Mindy Kaling’s Is Everyone Hanging Out Without Me? is a fast-paced and pithy showcase of Mindy’s comedic talent, and the balance of frivolity with depth Kaling carefully curates showcases her craft. Reading more like an anthology of humorous anecdotes and hip-yet-provocative editorials than a chronological autobiography, Kaling’s book is always trendy and occasionally poignant. Furthermore, despite protestations to the contrary, Kaling subtly calls out sexism through critiques of the comparisons of female comedians, as well as through personal anecdotes about industry beauty standards. One example used is when she learned other actresses would be auditioning to play her in an unsuccessful television pilot, “[…] I could convincingly play Ben Affleck but not Mindy Kaling”.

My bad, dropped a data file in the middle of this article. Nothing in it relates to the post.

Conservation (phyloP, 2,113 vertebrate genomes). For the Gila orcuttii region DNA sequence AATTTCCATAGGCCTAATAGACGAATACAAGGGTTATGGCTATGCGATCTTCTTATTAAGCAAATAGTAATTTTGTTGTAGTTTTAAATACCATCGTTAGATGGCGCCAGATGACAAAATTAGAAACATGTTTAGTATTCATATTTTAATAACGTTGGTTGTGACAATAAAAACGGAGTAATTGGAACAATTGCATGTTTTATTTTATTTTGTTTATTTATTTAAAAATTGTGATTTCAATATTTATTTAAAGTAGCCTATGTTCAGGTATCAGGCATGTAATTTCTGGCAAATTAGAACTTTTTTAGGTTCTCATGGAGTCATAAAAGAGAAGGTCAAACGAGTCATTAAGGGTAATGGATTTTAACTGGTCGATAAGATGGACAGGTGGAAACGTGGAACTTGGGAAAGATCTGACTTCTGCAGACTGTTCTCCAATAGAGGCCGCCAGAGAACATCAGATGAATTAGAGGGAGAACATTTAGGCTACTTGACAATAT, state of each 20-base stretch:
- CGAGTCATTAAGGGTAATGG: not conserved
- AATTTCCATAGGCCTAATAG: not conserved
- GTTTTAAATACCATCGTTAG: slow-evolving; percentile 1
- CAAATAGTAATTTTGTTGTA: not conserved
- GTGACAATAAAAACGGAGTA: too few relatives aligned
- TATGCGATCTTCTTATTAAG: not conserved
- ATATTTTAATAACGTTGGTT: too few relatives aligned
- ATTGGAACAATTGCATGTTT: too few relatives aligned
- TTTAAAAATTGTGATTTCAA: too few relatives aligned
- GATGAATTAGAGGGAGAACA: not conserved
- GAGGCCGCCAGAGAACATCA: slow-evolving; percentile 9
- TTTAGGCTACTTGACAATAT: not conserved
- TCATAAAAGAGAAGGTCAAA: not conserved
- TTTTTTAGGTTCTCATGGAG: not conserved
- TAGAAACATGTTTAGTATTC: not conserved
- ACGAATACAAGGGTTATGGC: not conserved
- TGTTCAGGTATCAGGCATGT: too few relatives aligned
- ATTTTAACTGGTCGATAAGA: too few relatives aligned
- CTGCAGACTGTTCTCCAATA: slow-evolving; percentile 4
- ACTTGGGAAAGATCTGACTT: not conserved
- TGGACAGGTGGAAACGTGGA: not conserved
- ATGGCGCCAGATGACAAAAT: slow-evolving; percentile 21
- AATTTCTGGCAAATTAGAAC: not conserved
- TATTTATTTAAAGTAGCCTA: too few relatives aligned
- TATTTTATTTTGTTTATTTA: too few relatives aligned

Kaling’s writing is hilarious, and if familiar with her work on The Office and The Mindy Project it is impossible to read the book without hearing the cadence of Kaling’s own voice. (Rumor has it she narrated the official book on tape, and if the online customer reviews are to be trusted four out of five say it’s amazing). Scattered between anecdotes of growing up as, “a child who wore cardigans”, and strong opinions on the importance of male chest hair, fans of Kaling’s work will also be excited to get a quick peek behind the curtain in the writer’s room of The Office and Saturday Night Live (one of which turned out better for Kaling than the other).

Despite the frequent and blasé name-dropping of Kaling’s contemporaries such as Amy Poehler, Tina Fey, Steve Carrell, B.J. Novak and her “frenemy” Rainn Wilson, Kaling comes across as instantly relatable. Kaling shares many of her personal struggles with weight, body image, rejection, hot-headedness, and romance—not to mention romantic comedies—in a way that is genuine and normalizing. Oh yeah, and truly funny.